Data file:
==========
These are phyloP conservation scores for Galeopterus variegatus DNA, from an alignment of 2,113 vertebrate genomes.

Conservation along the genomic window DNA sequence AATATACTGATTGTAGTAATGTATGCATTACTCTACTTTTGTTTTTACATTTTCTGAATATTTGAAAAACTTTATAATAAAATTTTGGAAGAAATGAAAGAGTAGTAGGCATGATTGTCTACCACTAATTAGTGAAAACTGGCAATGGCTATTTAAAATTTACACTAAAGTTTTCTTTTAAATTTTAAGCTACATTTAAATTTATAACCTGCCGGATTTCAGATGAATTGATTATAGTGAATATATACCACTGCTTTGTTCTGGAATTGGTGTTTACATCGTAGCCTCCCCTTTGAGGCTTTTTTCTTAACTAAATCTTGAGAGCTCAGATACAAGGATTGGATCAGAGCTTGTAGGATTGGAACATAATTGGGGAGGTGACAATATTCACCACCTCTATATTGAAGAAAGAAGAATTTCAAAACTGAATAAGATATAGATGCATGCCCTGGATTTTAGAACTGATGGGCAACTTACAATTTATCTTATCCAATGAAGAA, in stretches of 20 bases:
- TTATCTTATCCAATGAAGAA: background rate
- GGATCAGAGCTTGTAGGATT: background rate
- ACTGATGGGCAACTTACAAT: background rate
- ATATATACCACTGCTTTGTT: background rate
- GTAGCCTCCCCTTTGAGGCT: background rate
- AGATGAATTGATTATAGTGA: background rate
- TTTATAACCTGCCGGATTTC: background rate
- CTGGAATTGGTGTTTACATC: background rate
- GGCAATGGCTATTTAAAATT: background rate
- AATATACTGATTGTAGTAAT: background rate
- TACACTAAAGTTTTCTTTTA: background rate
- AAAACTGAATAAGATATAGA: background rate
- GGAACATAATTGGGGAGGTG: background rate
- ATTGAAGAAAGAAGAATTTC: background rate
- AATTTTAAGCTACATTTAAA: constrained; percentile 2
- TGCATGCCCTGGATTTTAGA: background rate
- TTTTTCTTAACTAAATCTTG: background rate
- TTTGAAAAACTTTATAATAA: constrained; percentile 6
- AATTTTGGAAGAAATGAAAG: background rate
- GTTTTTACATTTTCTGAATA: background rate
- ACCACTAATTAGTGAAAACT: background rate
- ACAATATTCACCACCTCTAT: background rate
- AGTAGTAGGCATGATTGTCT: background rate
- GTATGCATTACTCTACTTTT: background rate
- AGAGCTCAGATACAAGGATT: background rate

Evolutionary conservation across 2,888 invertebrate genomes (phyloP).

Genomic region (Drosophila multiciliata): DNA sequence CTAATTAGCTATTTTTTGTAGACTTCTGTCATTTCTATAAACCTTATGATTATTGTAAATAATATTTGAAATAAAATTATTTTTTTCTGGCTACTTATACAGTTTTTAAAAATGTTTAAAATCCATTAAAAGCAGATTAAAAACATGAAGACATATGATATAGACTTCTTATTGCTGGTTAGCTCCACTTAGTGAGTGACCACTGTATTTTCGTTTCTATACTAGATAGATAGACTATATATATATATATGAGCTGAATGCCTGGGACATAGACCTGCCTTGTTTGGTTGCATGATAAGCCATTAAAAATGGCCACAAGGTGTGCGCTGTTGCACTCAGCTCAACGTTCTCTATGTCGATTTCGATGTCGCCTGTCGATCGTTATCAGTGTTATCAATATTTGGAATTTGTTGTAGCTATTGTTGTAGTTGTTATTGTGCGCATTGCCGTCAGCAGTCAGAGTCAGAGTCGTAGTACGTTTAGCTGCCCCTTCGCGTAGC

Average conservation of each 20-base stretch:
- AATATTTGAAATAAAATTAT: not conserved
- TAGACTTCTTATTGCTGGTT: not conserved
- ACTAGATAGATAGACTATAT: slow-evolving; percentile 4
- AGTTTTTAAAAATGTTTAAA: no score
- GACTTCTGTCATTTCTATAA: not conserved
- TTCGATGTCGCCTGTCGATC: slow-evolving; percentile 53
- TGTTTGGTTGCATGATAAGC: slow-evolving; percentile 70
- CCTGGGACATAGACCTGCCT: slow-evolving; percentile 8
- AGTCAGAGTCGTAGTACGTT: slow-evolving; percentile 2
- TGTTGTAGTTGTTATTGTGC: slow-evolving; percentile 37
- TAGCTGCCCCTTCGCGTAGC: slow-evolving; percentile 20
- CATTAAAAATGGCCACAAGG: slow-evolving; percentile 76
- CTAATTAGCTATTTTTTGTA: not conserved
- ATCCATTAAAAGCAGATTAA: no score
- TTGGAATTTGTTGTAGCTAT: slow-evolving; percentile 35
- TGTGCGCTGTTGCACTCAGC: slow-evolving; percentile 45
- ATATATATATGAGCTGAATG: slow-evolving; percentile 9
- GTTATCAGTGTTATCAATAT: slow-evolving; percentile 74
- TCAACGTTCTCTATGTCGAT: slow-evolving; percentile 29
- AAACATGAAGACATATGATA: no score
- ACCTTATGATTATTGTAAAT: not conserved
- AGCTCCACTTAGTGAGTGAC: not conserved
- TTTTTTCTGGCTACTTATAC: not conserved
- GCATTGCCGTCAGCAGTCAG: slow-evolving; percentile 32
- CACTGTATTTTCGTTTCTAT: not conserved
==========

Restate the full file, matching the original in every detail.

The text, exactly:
These are phyloP conservation scores for Galeopterus variegatus DNA, from an alignment of 2,113 vertebrate genomes.

Conservation along the genomic window DNA sequence AATATACTGATTGTAGTAATGTATGCATTACTCTACTTTTGTTTTTACATTTTCTGAATATTTGAAAAACTTTATAATAAAATTTTGGAAGAAATGAAAGAGTAGTAGGCATGATTGTCTACCACTAATTAGTGAAAACTGGCAATGGCTATTTAAAATTTACACTAAAGTTTTCTTTTAAATTTTAAGCTACATTTAAATTTATAACCTGCCGGATTTCAGATGAATTGATTATAGTGAATATATACCACTGCTTTGTTCTGGAATTGGTGTTTACATCGTAGCCTCCCCTTTGAGGCTTTTTTCTTAACTAAATCTTGAGAGCTCAGATACAAGGATTGGATCAGAGCTTGTAGGATTGGAACATAATTGGGGAGGTGACAATATTCACCACCTCTATATTGAAGAAAGAAGAATTTCAAAACTGAATAAGATATAGATGCATGCCCTGGATTTTAGAACTGATGGGCAACTTACAATTTATCTTATCCAATGAAGAA, in stretches of 20 bases:
- TTATCTTATCCAATGAAGAA: background rate
- GGATCAGAGCTTGTAGGATT: background rate
- ACTGATGGGCAACTTACAAT: background rate
- ATATATACCACTGCTTTGTT: background rate
- GTAGCCTCCCCTTTGAGGCT: background rate
- AGATGAATTGATTATAGTGA: background rate
- TTTATAACCTGCCGGATTTC: background rate
- CTGGAATTGGTGTTTACATC: background rate
- GGCAATGGCTATTTAAAATT: background rate
- AATATACTGATTGTAGTAAT: background rate
- TACACTAAAGTTTTCTTTTA: background rate
- AAAACTGAATAAGATATAGA: background rate
- GGAACATAATTGGGGAGGTG: background rate
- ATTGAAGAAAGAAGAATTTC: background rate
- AATTTTAAGCTACATTTAAA: constrained; percentile 2
- TGCATGCCCTGGATTTTAGA: background rate
- TTTTTCTTAACTAAATCTTG: background rate
- TTTGAAAAACTTTATAATAA: constrained; percentile 6
- AATTTTGGAAGAAATGAAAG: background rate
- GTTTTTACATTTTCTGAATA: background rate
- ACCACTAATTAGTGAAAACT: background rate
- ACAATATTCACCACCTCTAT: background rate
- AGTAGTAGGCATGATTGTCT: background rate
- GTATGCATTACTCTACTTTT: background rate
- AGAGCTCAGATACAAGGATT: background rate

Evolutionary conservation across 2,888 invertebrate genomes (phyloP).

Genomic region (Drosophila multiciliata): DNA sequence CTAATTAGCTATTTTTTGTAGACTTCTGTCATTTCTATAAACCTTATGATTATTGTAAATAATATTTGAAATAAAATTATTTTTTTCTGGCTACTTATACAGTTTTTAAAAATGTTTAAAATCCATTAAAAGCAGATTAAAAACATGAAGACATATGATATAGACTTCTTATTGCTGGTTAGCTCCACTTAGTGAGTGACCACTGTATTTTCGTTTCTATACTAGATAGATAGACTATATATATATATATGAGCTGAATGCCTGGGACATAGACCTGCCTTGTTTGGTTGCATGATAAGCCATTAAAAATGGCCACAAGGTGTGCGCTGTTGCACTCAGCTCAACGTTCTCTATGTCGATTTCGATGTCGCCTGTCGATCGTTATCAGTGTTATCAATATTTGGAATTTGTTGTAGCTATTGTTGTAGTTGTTATTGTGCGCATTGCCGTCAGCAGTCAGAGTCAGAGTCGTAGTACGTTTAGCTGCCCCTTCGCGTAGC

Average conservation of each 20-base stretch:
- AATATTTGAAATAAAATTAT: not conserved
- TAGACTTCTTATTGCTGGTT: not conserved
- ACTAGATAGATAGACTATAT: slow-evolving; percentile 4
- AGTTTTTAAAAATGTTTAAA: no score
- GACTTCTGTCATTTCTATAA: not conserved
- TTCGATGTCGCCTGTCGATC: slow-evolving; percentile 53
- TGTTTGGTTGCATGATAAGC: slow-evolving; percentile 70
- CCTGGGACATAGACCTGCCT: slow-evolving; percentile 8
- AGTCAGAGTCGTAGTACGTT: slow-evolving; percentile 2
- TGTTGTAGTTGTTATTGTGC: slow-evolving; percentile 37
- TAGCTGCCCCTTCGCGTAGC: slow-evolving; percentile 20
- CATTAAAAATGGCCACAAGG: slow-evolving; percentile 76
- CTAATTAGCTATTTTTTGTA: not conserved
- ATCCATTAAAAGCAGATTAA: no score
- TTGGAATTTGTTGTAGCTAT: slow-evolving; percentile 35
- TGTGCGCTGTTGCACTCAGC: slow-evolving; percentile 45
- ATATATATATGAGCTGAATG: slow-evolving; percentile 9
- GTTATCAGTGTTATCAATAT: slow-evolving; percentile 74
- TCAACGTTCTCTATGTCGAT: slow-evolving; percentile 29
- AAACATGAAGACATATGATA: no score
- ACCTTATGATTATTGTAAAT: not conserved
- AGCTCCACTTAGTGAGTGAC: not conserved
- TTTTTTCTGGCTACTTATAC: not conserved
- GCATTGCCGTCAGCAGTCAG: slow-evolving; percentile 32
- CACTGTATTTTCGTTTCTAT: not conserved